A lot of your stories play with the idea of stereotype; for example, Donald in "Crusade" is not who everyone else thinks he is. Is this intentional?

Well actually, no, it isn't. I didn't set out to defy stereotype. I had as my directive an essay from Ralph Ellison's "Shadow and Act" about how people of African-American descent are depicted in literature as not really human, like in Twain. I find it a huge disappointment that the American public would accept that. I thought to myself, if I'm going to write about anybody — black, white or from any country — the story has to understand how they are as a human being. John Updike says that you must create characters, not caricatures. I'm conscious that I'm creating artificial characters. I pushed to make them as human as I could in each story. The byproduct is that people think a black writing about blacks is trying to defy stereotypes. I guess that's the byproduct without me thinking about it.



How did you experience the racial climate when you lived in Virginia?

Well, nothing was new to me because I grew up quite a few years in Tennessee. On a gut level, I really love Virginia. I love the land very much, and a lot of the people I very much appreciated as well, but there were a few moments when I caught a sense of racism. I used to drive a wine delivery truck in the Fan, and making a delivery to the Commonwealth Club was like a time capsule back to the '50s, very much a reminder of the way things used to be. Also, I came to speak at a conference about Southern literature for U of R on Monument Avenue. I arrived a little late, and someone asked if I was from the cab company. That was a strange moment. Why else would a black man be walking into a house on Monument Avenue? It was not so much overtly racist, but it was not outside of the racist mindset. Then that same person was the moderator the next day. It was a painful but a funny moment.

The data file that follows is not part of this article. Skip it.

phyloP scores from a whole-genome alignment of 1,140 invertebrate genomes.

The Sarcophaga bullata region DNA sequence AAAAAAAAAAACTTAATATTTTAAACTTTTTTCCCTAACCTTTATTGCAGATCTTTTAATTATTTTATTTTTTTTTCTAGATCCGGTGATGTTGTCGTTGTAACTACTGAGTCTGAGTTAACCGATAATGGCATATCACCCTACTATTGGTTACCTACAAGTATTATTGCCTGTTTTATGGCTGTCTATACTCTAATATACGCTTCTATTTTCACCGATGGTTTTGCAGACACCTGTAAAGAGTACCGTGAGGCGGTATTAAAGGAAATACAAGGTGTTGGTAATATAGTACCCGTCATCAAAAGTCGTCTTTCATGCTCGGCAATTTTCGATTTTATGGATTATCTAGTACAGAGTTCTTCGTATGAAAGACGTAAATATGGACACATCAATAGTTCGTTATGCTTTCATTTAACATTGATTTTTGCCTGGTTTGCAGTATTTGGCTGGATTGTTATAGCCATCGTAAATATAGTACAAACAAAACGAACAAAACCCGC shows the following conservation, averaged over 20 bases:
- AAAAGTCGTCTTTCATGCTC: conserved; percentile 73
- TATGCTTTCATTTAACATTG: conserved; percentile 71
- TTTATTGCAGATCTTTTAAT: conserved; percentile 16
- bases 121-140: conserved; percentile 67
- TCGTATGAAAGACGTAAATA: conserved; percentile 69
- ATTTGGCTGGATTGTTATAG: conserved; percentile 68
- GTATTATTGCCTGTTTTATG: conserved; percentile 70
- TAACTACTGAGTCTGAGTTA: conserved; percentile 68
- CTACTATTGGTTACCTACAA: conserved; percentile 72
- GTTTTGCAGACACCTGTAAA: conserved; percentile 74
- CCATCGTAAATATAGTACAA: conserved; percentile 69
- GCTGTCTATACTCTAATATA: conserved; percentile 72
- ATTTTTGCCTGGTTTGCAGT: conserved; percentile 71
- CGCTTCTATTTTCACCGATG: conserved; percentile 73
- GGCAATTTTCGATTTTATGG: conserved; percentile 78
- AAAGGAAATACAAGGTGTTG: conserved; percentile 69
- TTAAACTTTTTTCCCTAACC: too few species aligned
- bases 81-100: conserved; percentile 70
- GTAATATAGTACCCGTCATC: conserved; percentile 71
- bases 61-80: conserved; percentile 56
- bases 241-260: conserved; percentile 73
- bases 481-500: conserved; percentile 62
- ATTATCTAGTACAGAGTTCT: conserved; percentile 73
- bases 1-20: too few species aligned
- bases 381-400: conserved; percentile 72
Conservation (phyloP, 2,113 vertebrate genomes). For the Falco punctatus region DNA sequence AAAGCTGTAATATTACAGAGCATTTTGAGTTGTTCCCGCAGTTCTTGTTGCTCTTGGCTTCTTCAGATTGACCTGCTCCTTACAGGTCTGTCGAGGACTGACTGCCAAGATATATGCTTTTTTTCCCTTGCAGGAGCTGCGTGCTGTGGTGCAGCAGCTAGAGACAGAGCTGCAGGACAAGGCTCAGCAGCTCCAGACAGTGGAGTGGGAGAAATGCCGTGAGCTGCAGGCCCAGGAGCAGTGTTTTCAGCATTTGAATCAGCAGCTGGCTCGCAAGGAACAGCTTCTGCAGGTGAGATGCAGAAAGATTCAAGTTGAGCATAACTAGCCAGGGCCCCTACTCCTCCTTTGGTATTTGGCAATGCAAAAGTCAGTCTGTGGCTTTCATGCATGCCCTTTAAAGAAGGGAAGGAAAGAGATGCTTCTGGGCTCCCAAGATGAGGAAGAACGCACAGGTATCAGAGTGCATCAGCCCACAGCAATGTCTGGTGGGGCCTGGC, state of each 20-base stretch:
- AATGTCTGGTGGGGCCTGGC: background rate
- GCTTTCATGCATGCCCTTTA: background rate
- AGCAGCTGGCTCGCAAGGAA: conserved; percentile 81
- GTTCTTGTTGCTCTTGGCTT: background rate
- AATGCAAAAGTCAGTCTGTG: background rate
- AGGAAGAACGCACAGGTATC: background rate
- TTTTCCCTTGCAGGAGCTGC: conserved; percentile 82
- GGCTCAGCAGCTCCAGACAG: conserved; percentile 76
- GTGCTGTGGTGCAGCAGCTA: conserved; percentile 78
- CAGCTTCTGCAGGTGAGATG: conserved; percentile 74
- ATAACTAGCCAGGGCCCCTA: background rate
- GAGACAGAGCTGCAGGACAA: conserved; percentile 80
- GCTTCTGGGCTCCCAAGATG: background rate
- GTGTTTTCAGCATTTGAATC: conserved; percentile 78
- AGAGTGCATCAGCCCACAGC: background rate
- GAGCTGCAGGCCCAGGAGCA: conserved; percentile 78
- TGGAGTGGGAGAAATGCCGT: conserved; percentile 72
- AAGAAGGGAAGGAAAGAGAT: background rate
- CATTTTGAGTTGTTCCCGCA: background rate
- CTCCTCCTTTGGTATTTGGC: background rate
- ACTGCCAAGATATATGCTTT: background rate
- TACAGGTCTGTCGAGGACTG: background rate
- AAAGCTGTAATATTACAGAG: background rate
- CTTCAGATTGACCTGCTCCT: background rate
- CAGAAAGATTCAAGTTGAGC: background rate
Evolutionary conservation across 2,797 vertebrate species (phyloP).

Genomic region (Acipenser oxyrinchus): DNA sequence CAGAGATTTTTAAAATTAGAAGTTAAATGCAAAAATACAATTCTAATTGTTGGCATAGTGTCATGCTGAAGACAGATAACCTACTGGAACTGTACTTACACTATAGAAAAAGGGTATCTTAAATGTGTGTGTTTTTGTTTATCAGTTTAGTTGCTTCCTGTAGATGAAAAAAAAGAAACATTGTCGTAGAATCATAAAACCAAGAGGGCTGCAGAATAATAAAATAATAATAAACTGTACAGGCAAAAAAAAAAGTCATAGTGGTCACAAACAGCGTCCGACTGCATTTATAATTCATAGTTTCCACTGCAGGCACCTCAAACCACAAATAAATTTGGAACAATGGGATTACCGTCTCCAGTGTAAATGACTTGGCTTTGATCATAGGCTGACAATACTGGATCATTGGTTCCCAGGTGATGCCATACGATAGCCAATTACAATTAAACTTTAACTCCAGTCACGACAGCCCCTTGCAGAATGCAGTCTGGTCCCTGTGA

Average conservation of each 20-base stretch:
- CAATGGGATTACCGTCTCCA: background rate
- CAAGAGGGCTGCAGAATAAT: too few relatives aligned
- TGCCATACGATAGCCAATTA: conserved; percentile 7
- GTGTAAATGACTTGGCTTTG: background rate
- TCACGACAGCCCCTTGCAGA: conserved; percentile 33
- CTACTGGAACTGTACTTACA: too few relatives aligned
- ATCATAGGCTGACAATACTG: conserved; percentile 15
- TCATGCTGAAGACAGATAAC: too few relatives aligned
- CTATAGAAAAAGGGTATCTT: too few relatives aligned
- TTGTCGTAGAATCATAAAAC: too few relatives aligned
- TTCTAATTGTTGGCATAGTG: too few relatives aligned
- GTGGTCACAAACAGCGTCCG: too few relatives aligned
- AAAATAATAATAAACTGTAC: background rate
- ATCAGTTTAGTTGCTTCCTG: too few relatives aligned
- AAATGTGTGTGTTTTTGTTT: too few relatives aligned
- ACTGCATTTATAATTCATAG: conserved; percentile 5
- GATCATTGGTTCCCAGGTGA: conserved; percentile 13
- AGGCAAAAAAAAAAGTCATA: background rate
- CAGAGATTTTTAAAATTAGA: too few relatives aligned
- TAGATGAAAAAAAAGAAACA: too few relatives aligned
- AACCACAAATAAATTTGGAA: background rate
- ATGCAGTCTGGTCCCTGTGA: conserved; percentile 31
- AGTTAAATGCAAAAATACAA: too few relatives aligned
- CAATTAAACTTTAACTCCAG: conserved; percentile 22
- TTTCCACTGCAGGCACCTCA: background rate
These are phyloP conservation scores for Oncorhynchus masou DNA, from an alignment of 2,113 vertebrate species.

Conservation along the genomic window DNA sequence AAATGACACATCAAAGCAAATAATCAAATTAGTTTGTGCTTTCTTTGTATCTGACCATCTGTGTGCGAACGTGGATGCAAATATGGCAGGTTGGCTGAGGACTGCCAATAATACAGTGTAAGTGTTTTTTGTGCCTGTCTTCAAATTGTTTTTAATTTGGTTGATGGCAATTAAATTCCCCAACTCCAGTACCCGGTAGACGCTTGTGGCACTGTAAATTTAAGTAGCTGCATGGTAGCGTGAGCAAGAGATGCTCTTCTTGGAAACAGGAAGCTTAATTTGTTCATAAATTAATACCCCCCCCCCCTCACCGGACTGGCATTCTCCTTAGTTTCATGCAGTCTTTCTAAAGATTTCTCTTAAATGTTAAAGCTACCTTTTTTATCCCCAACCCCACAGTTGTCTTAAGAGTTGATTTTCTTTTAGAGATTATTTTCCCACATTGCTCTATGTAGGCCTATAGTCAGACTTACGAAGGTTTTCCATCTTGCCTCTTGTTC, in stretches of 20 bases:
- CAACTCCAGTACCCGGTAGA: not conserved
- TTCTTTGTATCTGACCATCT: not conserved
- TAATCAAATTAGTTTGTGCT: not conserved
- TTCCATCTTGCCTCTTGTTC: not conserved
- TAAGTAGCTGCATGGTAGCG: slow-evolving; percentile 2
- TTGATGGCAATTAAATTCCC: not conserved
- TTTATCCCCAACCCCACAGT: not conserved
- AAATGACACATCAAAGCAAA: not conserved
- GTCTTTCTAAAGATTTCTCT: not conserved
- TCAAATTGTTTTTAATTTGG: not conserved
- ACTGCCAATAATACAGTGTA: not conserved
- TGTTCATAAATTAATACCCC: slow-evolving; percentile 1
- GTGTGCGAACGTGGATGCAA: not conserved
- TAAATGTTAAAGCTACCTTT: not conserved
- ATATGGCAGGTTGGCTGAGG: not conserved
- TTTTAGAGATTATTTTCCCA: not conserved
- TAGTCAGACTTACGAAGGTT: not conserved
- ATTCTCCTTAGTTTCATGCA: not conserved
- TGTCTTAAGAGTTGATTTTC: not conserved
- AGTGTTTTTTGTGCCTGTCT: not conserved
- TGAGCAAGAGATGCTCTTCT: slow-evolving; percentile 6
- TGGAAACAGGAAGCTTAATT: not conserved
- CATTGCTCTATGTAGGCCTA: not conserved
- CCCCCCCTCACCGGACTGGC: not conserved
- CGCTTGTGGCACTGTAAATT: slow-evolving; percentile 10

What else do you want to get across about your writing?

I strongly hope that people don't see this book as only African-American fiction. By no means do I run from that, and I do hope I can add to African-American letters. Recently I gave a lecture in Philadelphia, and I was alarmed because people said that they had never encountered anyone like my characters. I thought, of course you have. You have an uncle, you have a mom… I hope people don't make these discussions only about race, but about gender and culture as well. S



Lewis will have a reading, signing and Q&A at St. Paul's Episcopal Church at 815 East Grace St. on Thursday, Feb. 8, at 7 p.m. Admission is free, and the event is open to the public. For more information go to www.goreadrichmond.com.